The best books on the Titanic

Christopher Ward Author Of And the Band Played On...: The Enthralling Account of What Happened After the Titanic Sank
By Christopher Ward

The Books I Picked & Why

A Night to Remember: The Classic Account of the Final Hours of the Titanic

By Walter Lord

A Night to Remember: The Classic Account of the Final Hours of the Titanic

Why this book?

After the sinking of the Titanic, public interest in the disaster ended abruptly with the all-consuming tragedy of the First World War. It wasn’t until 1955 when Walter Lord wrote the definitive account of the sinking, A Night To Remember, that interest in Titanic was reignited across the world. Lord had sailed on the Titanic’s sister ship Olympic as a child and developed a fascination with the Titanic, collecting old newspaper cuttings and memorabilia. His parents thought him very odd.  

Lord carried his preoccupation with Titanic into adult life. While working in an advertising agency in New York in the 1950s, some forty years after the sinking, Lord realised that many survivors would soon be reaching the end of their lives and would no longer be able to tell their stories. He took out advertisements inviting survivors to get in touch, interviewing sixty passengers and crew.

A Night To Remember became an immediate bestseller and to this day is considered to be the definitive account of the sinking – as is the black-and-white movie of the same name, based on Lord’s book. As Newsweek put it at the time, "It tells you what it’s like to be on a sinking ocean liner."


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Titanic: Triumph and Tragedy

By John P. Eaton, Charles A. Haas

Titanic: Triumph and Tragedy

Why this book?

If Walter Lord’s book is the definitive account of the sinking, this large-format encyclopaedic volume, almost large enough to sink a ship, is the definitive story of the Titanic, from the drawing board to the bottom of the ocean, with nothing omitted between the two events. It is an epic work of research so comprehensive that it deserves a wholly new category of publishing: more than a book, Titanic – Triumph and Tragedy, is a museum.

First published in 1986, it was updated in the 1990s to include new information and photographs following the discovery of the wreck, which Eaton and Haas, both acknowledged Titanic experts, had seen for themselves from a submersible. 

The book’s structure is that of a sequential archive illustrated by more than a thousand contemporary photographs, including Harland & Wolff’s original architectural plans and engineering drawings. It moves from the launch in Belfast to life at sea, with copies of menus, then on to the sinking, the rescue of survivors, the operation to recover bodies, and the two public enquiries into the disaster. It also has the most accurate passenger and crew list to be compiled. Both editions of this book have been my guiding light on Titanic over the years. If you are interested in the Titanic, this is a must. If you aren’t at all interested in the Titanic, you soon will be after opening this unsinkable opus.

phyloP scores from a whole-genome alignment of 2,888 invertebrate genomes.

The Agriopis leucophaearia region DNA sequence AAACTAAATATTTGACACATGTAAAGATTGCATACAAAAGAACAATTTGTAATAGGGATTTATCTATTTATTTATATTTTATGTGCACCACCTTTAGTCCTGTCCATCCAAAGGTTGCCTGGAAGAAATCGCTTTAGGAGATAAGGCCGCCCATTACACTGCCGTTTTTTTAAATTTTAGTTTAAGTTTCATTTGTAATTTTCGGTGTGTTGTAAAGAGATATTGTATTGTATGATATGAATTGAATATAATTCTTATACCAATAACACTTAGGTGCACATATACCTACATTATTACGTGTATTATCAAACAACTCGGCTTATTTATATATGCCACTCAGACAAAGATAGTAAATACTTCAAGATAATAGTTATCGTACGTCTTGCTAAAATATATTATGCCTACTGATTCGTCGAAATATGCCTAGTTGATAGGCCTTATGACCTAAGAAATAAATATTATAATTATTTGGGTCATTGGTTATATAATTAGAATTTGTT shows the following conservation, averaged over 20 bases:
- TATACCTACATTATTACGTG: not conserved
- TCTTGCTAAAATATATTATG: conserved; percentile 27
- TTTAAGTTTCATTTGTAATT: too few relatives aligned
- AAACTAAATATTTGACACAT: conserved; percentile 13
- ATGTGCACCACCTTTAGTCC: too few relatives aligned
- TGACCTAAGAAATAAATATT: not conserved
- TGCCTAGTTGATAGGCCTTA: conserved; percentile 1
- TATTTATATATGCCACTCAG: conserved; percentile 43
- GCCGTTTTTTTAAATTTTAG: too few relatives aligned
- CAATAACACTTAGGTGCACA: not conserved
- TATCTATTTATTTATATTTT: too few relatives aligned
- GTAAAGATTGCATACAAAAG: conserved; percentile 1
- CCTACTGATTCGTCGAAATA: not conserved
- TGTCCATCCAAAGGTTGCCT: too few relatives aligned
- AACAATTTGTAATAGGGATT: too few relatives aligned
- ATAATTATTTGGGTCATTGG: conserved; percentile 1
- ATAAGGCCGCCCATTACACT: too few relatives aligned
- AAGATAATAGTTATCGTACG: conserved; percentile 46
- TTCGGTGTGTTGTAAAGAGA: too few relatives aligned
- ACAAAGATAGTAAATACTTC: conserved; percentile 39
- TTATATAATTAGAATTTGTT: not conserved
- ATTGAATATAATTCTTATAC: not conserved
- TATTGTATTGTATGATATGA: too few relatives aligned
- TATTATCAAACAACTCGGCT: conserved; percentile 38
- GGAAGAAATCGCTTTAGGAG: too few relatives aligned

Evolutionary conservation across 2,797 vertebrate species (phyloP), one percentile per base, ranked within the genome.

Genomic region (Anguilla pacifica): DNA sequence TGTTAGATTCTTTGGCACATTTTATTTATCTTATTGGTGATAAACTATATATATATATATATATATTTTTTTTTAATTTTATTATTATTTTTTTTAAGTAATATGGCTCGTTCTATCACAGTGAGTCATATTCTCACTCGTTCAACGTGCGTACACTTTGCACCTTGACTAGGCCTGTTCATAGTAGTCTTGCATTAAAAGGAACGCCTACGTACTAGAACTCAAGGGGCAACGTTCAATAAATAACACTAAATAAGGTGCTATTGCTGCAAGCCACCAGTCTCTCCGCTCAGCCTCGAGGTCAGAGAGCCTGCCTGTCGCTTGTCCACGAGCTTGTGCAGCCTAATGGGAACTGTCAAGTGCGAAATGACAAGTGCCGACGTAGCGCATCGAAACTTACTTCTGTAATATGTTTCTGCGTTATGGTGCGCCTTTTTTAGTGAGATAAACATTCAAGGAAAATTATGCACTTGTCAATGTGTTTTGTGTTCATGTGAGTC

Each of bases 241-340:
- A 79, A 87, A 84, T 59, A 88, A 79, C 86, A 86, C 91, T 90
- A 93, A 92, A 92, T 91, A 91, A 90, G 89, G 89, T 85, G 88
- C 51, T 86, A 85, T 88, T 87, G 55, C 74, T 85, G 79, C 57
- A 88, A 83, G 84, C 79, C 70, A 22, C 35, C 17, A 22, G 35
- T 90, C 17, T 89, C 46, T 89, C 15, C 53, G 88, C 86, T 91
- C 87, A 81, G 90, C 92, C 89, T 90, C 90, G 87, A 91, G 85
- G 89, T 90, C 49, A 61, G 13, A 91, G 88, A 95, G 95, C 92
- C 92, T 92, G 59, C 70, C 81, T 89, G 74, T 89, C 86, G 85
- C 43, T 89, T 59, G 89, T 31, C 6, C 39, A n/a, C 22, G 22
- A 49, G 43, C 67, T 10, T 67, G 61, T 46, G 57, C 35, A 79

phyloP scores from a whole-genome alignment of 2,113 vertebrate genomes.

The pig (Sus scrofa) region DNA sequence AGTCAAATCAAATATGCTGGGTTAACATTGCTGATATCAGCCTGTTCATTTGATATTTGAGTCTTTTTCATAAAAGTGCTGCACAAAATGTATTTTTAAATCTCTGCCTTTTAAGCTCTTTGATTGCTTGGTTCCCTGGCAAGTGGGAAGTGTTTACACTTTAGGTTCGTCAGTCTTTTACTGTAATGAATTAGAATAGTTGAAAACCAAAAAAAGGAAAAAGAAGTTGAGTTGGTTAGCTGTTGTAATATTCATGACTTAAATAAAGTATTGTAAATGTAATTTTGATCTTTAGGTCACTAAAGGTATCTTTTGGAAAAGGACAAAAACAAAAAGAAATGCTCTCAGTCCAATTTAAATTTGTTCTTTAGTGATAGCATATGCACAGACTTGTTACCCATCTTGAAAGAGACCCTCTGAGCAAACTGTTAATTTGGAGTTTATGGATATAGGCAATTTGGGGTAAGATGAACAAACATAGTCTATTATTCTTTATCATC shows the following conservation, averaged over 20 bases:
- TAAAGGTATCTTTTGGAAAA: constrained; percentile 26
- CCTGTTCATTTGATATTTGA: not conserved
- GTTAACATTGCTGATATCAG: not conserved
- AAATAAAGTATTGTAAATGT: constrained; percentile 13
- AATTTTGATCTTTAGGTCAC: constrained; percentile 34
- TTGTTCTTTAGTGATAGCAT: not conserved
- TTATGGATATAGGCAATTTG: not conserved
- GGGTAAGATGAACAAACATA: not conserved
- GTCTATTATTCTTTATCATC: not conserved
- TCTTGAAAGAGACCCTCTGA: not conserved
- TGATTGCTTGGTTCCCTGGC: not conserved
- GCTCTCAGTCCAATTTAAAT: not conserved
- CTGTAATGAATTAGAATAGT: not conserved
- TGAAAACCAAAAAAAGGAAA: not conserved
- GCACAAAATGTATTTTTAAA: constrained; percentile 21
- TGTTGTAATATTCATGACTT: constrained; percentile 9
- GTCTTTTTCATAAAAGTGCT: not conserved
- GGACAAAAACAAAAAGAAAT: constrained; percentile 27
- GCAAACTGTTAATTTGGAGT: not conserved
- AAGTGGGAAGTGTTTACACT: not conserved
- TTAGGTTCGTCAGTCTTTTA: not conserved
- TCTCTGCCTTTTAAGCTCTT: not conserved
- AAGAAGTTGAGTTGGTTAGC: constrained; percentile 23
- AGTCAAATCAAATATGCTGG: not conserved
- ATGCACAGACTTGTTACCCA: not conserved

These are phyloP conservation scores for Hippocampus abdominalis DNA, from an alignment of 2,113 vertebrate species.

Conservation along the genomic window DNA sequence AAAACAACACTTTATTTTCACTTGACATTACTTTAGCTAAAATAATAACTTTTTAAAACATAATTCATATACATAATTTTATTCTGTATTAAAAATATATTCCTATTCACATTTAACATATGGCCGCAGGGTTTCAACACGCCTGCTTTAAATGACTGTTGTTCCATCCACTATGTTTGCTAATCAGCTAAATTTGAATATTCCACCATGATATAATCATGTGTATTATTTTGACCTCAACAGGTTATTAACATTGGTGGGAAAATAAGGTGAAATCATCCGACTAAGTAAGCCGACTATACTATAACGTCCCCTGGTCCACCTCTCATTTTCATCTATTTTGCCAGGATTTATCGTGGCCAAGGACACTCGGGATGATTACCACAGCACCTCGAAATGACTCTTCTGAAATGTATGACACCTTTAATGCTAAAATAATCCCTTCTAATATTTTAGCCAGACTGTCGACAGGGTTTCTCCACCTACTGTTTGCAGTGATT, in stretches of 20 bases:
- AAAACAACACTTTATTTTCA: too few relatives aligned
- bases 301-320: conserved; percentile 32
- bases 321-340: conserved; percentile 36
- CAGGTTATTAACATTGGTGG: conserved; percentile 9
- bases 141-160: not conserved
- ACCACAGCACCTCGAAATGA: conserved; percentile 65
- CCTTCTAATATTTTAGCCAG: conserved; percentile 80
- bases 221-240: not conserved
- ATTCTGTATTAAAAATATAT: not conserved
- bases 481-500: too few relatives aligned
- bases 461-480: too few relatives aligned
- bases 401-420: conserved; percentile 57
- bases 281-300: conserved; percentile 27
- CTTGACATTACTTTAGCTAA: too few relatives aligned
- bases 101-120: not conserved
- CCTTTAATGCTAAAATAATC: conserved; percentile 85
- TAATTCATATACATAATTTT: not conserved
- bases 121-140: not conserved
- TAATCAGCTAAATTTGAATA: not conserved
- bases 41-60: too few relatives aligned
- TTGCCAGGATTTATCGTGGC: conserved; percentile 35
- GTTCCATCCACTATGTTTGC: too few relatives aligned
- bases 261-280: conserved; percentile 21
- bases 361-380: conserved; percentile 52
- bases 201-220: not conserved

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The Truth about the Titanic

By Colonel Archibald Gracie

The Truth about the Titanic

Why this book?

Of all the eyewitness survivor accounts of the sinking of the Titanic, this is the most compelling and descriptive, as well as one of the first to be published. As the Titanic foundered, Gracie was swept into the sea by a giant wave, the undertow of the sinking liner sucking him deeper and deeper below the surface. So long was he underwater that by the time he surfaced, “I could see no Titanic in sight”.  He clung on to a wooden crate which kept him afloat long enough to find an overturned collapsible lifeboat.

Gracie never recovered from his ordeal. He died eight months later, most likely from organ failure caused by hypothermia. But, as a writer and historian, he put every day to good use, writing this gripping eye-witness account – not just of Titanic’s death throes but every moment from the collision with the iceberg to the loading of the lifeboats and the rescue of survivors by the Cunard liner, Carpathia. I have often wondered, as the grandson of a bandsman who lost his life, what kind of death he suffered. After reading Gracie’s book, I knew that it was a terrible way to die.

Many years ago, I managed (expensively) to find an early copy of Gracie’s book in an antiquarian bookshop in Halifax, Nova Scotia. But it is deservedly still in print today and available on Amazon in all formats. If you’re a new reader of Titanic books, this is a good place to start.